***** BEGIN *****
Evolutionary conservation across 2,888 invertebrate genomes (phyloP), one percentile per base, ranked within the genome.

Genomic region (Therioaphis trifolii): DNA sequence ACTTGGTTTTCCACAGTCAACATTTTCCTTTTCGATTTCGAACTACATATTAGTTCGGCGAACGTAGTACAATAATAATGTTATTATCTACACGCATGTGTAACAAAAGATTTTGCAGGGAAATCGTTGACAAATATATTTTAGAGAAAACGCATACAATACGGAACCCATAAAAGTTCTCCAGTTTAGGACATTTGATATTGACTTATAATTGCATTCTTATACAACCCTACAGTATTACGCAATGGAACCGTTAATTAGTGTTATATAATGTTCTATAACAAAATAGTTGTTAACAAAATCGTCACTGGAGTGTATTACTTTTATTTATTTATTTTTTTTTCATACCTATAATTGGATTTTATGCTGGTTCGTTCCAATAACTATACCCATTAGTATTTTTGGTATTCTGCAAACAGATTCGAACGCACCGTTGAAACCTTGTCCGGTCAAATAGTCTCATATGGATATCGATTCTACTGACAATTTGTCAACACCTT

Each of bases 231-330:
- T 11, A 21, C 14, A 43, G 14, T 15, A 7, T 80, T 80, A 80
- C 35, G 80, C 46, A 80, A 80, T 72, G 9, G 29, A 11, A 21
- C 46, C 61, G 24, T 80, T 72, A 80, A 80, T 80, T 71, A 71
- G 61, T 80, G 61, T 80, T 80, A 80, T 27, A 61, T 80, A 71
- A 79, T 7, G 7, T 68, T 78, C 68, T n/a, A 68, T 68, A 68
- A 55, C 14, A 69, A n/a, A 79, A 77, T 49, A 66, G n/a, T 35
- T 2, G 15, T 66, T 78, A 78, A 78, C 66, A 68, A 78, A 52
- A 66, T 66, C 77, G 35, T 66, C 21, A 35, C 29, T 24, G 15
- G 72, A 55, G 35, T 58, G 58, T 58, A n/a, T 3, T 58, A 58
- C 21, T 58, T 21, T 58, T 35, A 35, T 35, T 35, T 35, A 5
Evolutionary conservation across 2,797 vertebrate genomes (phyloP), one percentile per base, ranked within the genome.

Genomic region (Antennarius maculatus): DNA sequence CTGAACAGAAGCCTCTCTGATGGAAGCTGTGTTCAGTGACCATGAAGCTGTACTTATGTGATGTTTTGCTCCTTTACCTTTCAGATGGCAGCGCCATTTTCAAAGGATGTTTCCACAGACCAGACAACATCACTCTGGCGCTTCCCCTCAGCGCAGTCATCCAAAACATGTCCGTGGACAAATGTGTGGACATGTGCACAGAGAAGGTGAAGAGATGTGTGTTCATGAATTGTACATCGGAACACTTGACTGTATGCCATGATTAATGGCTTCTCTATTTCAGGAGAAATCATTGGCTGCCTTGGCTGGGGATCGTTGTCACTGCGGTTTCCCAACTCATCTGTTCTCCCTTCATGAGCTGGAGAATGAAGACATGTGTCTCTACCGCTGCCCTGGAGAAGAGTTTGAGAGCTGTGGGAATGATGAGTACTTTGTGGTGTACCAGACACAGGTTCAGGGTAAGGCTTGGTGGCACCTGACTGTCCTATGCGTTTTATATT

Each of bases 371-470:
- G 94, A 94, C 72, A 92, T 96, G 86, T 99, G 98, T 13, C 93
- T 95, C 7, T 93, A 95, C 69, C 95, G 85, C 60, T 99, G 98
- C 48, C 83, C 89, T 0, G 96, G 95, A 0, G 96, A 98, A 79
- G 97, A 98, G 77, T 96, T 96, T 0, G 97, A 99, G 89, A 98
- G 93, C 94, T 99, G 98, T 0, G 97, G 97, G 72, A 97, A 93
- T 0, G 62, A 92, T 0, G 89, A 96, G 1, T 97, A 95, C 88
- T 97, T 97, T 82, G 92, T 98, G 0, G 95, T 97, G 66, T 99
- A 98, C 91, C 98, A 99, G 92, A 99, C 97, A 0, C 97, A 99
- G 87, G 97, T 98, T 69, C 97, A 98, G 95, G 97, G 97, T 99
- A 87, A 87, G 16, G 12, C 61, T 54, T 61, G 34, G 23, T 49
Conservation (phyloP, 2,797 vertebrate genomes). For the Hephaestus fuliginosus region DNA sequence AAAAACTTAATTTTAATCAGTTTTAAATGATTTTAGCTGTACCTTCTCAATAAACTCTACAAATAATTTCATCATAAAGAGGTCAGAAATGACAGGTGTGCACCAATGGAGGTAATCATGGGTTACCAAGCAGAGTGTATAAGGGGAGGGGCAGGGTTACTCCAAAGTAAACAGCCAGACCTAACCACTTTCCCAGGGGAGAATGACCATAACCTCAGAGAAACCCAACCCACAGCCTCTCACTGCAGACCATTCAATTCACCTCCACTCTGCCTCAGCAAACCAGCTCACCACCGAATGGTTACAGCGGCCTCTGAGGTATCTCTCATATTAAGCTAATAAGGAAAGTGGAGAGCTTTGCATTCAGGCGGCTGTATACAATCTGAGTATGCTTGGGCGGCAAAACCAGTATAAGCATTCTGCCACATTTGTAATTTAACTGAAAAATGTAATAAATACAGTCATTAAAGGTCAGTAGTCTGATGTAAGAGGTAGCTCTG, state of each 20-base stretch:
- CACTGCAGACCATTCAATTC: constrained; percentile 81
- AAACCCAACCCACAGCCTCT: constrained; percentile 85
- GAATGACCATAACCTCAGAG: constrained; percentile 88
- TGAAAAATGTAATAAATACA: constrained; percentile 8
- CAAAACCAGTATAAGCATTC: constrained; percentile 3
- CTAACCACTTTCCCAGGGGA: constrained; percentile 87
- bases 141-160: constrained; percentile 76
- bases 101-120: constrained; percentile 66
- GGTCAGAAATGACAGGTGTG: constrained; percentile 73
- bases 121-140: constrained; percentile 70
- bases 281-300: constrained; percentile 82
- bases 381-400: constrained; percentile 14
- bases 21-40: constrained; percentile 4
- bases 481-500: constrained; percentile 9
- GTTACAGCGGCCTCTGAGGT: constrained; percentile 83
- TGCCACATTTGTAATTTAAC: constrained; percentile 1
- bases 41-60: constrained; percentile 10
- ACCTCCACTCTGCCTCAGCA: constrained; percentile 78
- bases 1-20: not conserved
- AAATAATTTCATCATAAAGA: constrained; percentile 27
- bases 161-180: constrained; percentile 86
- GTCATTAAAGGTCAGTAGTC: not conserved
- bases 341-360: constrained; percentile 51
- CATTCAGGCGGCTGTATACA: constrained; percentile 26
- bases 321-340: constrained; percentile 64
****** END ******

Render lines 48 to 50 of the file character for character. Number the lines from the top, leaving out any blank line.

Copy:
- bases 161-180: constrained; percentile 86
- GTCATTAAAGGTCAGTAGTC: not conserved
- bases 341-360: constrained; percentile 51